Labour is set to hold a special summit on how to help self-employed workers in the wake of Tory plans to hike their National Insurance payments.
Shadow chancellor John McDonnell said Labour "had always been the party of workers, of artisans" and would produce a "radical" plan to deal with the growing number of people who work for themselves in the so-called 'gig economy'.
Next month, he will chair talks with unions, self-employed workers and small business owners as the party seeks to develop its new policy.
He announced the move at a Labour economy conference in Glasgow just days after Philip Hammond used his Budget to reveal a planned 2 per cent rise in Class 4 National Insurance Contributions (NICs).
Mr McDonnell recalled that the Labour movement "was born out of the struggle for decent pay and conditions when new technologies were ripping up existing ways of working".
He told the conference: "We need that same spirit and vision again. So I'll be convening a summit next month of unions, the self-employed and small businesses to develop Labour's policy on self-employment.
"We want to win the widest possible support for a radical, Labour vision of how to adapt to a changing world.
"We are the party, we have always been the party, of workers, of artisans, those who set up their own small enterprises and small businesses.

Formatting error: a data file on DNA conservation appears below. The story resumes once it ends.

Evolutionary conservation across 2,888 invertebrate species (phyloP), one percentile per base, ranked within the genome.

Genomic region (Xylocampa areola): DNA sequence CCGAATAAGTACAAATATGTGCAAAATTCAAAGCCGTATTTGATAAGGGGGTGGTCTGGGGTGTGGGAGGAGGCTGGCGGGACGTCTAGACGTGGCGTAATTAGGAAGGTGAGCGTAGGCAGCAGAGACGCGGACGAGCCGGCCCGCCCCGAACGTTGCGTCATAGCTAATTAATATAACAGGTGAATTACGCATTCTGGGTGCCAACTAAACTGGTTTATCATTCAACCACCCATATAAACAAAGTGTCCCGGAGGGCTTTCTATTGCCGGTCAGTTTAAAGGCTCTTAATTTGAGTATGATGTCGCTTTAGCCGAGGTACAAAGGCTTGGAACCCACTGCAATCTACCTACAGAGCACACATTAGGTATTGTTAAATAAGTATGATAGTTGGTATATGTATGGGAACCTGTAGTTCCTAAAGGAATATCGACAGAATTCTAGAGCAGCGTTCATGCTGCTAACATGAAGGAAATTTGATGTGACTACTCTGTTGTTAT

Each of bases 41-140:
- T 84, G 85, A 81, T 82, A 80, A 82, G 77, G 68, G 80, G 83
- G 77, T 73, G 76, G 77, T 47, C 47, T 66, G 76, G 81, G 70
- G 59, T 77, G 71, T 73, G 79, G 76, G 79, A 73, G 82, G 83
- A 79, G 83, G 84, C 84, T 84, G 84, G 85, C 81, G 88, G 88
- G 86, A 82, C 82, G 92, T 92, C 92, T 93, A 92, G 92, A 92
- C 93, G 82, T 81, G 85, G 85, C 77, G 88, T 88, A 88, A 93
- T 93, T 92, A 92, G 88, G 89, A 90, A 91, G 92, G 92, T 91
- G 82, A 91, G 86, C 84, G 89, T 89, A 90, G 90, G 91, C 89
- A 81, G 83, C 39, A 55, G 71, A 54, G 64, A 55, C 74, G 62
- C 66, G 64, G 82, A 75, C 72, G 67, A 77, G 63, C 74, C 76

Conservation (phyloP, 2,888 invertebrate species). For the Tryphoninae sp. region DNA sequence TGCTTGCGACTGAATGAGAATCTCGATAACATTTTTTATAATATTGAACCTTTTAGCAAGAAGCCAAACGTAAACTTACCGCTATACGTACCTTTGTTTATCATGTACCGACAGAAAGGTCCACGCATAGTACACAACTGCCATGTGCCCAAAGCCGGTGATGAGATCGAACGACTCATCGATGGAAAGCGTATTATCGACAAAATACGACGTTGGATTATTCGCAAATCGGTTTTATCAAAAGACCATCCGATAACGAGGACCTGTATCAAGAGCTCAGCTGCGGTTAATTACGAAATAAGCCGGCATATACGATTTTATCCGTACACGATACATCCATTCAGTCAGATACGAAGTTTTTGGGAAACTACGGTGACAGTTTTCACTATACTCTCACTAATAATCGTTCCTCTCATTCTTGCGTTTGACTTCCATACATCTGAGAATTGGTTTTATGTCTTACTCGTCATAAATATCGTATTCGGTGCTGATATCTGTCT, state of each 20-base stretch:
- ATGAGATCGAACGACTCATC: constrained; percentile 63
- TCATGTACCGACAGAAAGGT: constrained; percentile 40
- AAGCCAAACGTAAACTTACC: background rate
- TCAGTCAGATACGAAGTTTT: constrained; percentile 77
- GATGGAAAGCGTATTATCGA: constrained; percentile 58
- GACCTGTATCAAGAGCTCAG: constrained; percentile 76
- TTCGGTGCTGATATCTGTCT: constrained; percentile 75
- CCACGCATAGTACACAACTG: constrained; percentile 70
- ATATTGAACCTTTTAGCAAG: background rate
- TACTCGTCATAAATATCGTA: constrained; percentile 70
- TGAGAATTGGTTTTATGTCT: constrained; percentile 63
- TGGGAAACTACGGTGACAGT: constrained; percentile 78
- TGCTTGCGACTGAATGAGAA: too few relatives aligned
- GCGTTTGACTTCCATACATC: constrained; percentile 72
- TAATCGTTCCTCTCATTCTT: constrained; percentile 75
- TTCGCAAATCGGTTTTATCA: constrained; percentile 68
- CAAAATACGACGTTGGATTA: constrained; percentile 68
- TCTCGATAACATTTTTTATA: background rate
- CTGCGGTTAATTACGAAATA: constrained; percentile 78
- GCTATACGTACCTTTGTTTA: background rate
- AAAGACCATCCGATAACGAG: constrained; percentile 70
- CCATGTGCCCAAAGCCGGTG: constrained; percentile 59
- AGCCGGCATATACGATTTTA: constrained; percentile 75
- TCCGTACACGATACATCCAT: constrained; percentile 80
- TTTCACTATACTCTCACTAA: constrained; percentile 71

"That is the message we should carry to every part of the community."
In contrast, he said Conservative Government "represents the giant corporations and tax-avoiders and tax-evaders".
He said: "This week's Budget made that only too clear where their priorities lie.
"Labour will make different choices when we return to government."
The Tories are "breaking a clear manifesto promise" not to raise NICs, he said.
But the shadow chancellor added: "When have you ever been able to trust a Tory manifesto?"
The Government's plans "to push a £2 billion tax rise on low and middle-earner self-employed make little sense", he argued, saying: "The justification offered by the Government does not stand up.
"You can't simply demand more taxes off people without offering something in return."
He went on to accuse the Tories of "effectively blaming self-employed people for the dysfunctional labour market that we have" and also hit out Mr Hammond for "boasting about tax cuts to the corporations and the rich".
Mr McDonnell asked: "What's progressive about raising taxes for low-paid drivers, while the Government goes ahead with cuts to capital gains tax for a tiny few?
"What's progressive about raising taxes for low-paid self-employed cleaners, while the wealthiest families in the country get a cut in their inheritance tax?
"What's progressive about raising taxes for plumbers, while multinational corporations see their tax bills slashed year after year?
"What's not fair is £70 billion pounds of tax giveaways for the wealthiest and for corporations is taking place while they're hiking taxes on middle and low earners.
"That's not fair. That's not progressive. And to be frank, it's just not right either."